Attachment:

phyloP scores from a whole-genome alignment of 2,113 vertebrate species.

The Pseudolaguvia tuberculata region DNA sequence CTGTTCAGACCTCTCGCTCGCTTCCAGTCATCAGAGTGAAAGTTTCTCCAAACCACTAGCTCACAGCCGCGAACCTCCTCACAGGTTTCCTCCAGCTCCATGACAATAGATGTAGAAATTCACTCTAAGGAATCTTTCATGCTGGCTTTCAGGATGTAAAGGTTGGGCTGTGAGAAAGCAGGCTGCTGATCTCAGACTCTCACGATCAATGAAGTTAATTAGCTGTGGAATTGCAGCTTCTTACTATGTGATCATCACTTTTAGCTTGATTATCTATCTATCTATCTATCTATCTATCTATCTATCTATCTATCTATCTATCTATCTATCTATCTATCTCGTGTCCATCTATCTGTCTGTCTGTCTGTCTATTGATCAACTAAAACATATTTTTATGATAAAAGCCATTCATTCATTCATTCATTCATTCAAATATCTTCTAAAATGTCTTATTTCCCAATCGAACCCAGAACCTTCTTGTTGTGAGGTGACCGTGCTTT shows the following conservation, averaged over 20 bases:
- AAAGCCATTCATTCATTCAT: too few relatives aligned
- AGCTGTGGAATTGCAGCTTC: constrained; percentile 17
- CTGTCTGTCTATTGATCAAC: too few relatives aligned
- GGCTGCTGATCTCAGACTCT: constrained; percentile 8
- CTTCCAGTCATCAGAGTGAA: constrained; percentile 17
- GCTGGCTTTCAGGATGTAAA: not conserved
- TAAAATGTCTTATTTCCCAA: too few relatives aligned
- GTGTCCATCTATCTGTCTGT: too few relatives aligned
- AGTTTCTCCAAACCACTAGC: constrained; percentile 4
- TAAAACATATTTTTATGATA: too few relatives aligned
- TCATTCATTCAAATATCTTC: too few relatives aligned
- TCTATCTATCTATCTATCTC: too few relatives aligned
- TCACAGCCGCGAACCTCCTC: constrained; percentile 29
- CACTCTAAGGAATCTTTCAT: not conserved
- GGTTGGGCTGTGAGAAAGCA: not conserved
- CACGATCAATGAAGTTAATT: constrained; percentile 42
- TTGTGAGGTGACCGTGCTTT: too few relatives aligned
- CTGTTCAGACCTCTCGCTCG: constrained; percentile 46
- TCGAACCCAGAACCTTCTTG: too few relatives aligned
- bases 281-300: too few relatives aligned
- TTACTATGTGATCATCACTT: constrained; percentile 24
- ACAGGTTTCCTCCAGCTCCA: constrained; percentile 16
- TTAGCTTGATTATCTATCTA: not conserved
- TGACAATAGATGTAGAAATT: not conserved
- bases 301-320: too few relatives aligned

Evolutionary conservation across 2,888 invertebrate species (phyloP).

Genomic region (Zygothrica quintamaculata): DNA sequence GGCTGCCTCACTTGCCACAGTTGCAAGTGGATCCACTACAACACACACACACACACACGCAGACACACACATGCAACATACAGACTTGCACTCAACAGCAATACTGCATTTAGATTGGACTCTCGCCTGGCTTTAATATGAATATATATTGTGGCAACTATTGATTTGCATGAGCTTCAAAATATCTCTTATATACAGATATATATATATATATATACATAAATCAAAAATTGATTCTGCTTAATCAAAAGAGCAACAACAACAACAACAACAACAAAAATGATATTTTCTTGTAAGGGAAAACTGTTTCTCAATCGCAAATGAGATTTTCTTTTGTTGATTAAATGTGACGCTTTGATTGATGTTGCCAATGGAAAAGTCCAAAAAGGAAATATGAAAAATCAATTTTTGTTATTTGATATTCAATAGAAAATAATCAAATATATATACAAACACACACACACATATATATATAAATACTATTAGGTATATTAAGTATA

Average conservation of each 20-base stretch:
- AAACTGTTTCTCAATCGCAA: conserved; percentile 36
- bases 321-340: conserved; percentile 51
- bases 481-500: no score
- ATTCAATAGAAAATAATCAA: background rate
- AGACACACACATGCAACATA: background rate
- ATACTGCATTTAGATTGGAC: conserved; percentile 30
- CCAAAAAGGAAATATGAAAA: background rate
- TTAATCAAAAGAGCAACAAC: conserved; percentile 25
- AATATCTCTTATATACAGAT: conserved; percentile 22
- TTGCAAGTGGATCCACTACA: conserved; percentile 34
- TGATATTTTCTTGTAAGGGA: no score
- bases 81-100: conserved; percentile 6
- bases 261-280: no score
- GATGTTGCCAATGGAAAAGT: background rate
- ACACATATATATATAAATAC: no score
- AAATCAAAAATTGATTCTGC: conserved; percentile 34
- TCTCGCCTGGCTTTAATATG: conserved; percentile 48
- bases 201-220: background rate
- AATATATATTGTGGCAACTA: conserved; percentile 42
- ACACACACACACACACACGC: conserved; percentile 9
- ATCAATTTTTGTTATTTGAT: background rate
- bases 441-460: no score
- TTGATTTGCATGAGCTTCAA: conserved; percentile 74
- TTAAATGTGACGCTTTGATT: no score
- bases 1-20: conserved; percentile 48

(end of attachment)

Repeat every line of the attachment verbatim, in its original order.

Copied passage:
phyloP scores from a whole-genome alignment of 2,113 vertebrate species.

The Pseudolaguvia tuberculata region DNA sequence CTGTTCAGACCTCTCGCTCGCTTCCAGTCATCAGAGTGAAAGTTTCTCCAAACCACTAGCTCACAGCCGCGAACCTCCTCACAGGTTTCCTCCAGCTCCATGACAATAGATGTAGAAATTCACTCTAAGGAATCTTTCATGCTGGCTTTCAGGATGTAAAGGTTGGGCTGTGAGAAAGCAGGCTGCTGATCTCAGACTCTCACGATCAATGAAGTTAATTAGCTGTGGAATTGCAGCTTCTTACTATGTGATCATCACTTTTAGCTTGATTATCTATCTATCTATCTATCTATCTATCTATCTATCTATCTATCTATCTATCTATCTATCTATCTATCTCGTGTCCATCTATCTGTCTGTCTGTCTGTCTATTGATCAACTAAAACATATTTTTATGATAAAAGCCATTCATTCATTCATTCATTCATTCAAATATCTTCTAAAATGTCTTATTTCCCAATCGAACCCAGAACCTTCTTGTTGTGAGGTGACCGTGCTTT shows the following conservation, averaged over 20 bases:
- AAAGCCATTCATTCATTCAT: too few relatives aligned
- AGCTGTGGAATTGCAGCTTC: constrained; percentile 17
- CTGTCTGTCTATTGATCAAC: too few relatives aligned
- GGCTGCTGATCTCAGACTCT: constrained; percentile 8
- CTTCCAGTCATCAGAGTGAA: constrained; percentile 17
- GCTGGCTTTCAGGATGTAAA: not conserved
- TAAAATGTCTTATTTCCCAA: too few relatives aligned
- GTGTCCATCTATCTGTCTGT: too few relatives aligned
- AGTTTCTCCAAACCACTAGC: constrained; percentile 4
- TAAAACATATTTTTATGATA: too few relatives aligned
- TCATTCATTCAAATATCTTC: too few relatives aligned
- TCTATCTATCTATCTATCTC: too few relatives aligned
- TCACAGCCGCGAACCTCCTC: constrained; percentile 29
- CACTCTAAGGAATCTTTCAT: not conserved
- GGTTGGGCTGTGAGAAAGCA: not conserved
- CACGATCAATGAAGTTAATT: constrained; percentile 42
- TTGTGAGGTGACCGTGCTTT: too few relatives aligned
- CTGTTCAGACCTCTCGCTCG: constrained; percentile 46
- TCGAACCCAGAACCTTCTTG: too few relatives aligned
- bases 281-300: too few relatives aligned
- TTACTATGTGATCATCACTT: constrained; percentile 24
- ACAGGTTTCCTCCAGCTCCA: constrained; percentile 16
- TTAGCTTGATTATCTATCTA: not conserved
- TGACAATAGATGTAGAAATT: not conserved
- bases 301-320: too few relatives aligned

Evolutionary conservation across 2,888 invertebrate species (phyloP).

Genomic region (Zygothrica quintamaculata): DNA sequence GGCTGCCTCACTTGCCACAGTTGCAAGTGGATCCACTACAACACACACACACACACACGCAGACACACACATGCAACATACAGACTTGCACTCAACAGCAATACTGCATTTAGATTGGACTCTCGCCTGGCTTTAATATGAATATATATTGTGGCAACTATTGATTTGCATGAGCTTCAAAATATCTCTTATATACAGATATATATATATATATATACATAAATCAAAAATTGATTCTGCTTAATCAAAAGAGCAACAACAACAACAACAACAACAAAAATGATATTTTCTTGTAAGGGAAAACTGTTTCTCAATCGCAAATGAGATTTTCTTTTGTTGATTAAATGTGACGCTTTGATTGATGTTGCCAATGGAAAAGTCCAAAAAGGAAATATGAAAAATCAATTTTTGTTATTTGATATTCAATAGAAAATAATCAAATATATATACAAACACACACACACATATATATATAAATACTATTAGGTATATTAAGTATA

Average conservation of each 20-base stretch:
- AAACTGTTTCTCAATCGCAA: conserved; percentile 36
- bases 321-340: conserved; percentile 51
- bases 481-500: no score
- ATTCAATAGAAAATAATCAA: background rate
- AGACACACACATGCAACATA: background rate
- ATACTGCATTTAGATTGGAC: conserved; percentile 30
- CCAAAAAGGAAATATGAAAA: background rate
- TTAATCAAAAGAGCAACAAC: conserved; percentile 25
- AATATCTCTTATATACAGAT: conserved; percentile 22
- TTGCAAGTGGATCCACTACA: conserved; percentile 34
- TGATATTTTCTTGTAAGGGA: no score
- bases 81-100: conserved; percentile 6
- bases 261-280: no score
- GATGTTGCCAATGGAAAAGT: background rate
- ACACATATATATATAAATAC: no score
- AAATCAAAAATTGATTCTGC: conserved; percentile 34
- TCTCGCCTGGCTTTAATATG: conserved; percentile 48
- bases 201-220: background rate
- AATATATATTGTGGCAACTA: conserved; percentile 42
- ACACACACACACACACACGC: conserved; percentile 9
- ATCAATTTTTGTTATTTGAT: background rate
- bases 441-460: no score
- TTGATTTGCATGAGCTTCAA: conserved; percentile 74
- TTAAATGTGACGCTTTGATT: no score
- bases 1-20: conserved; percentile 48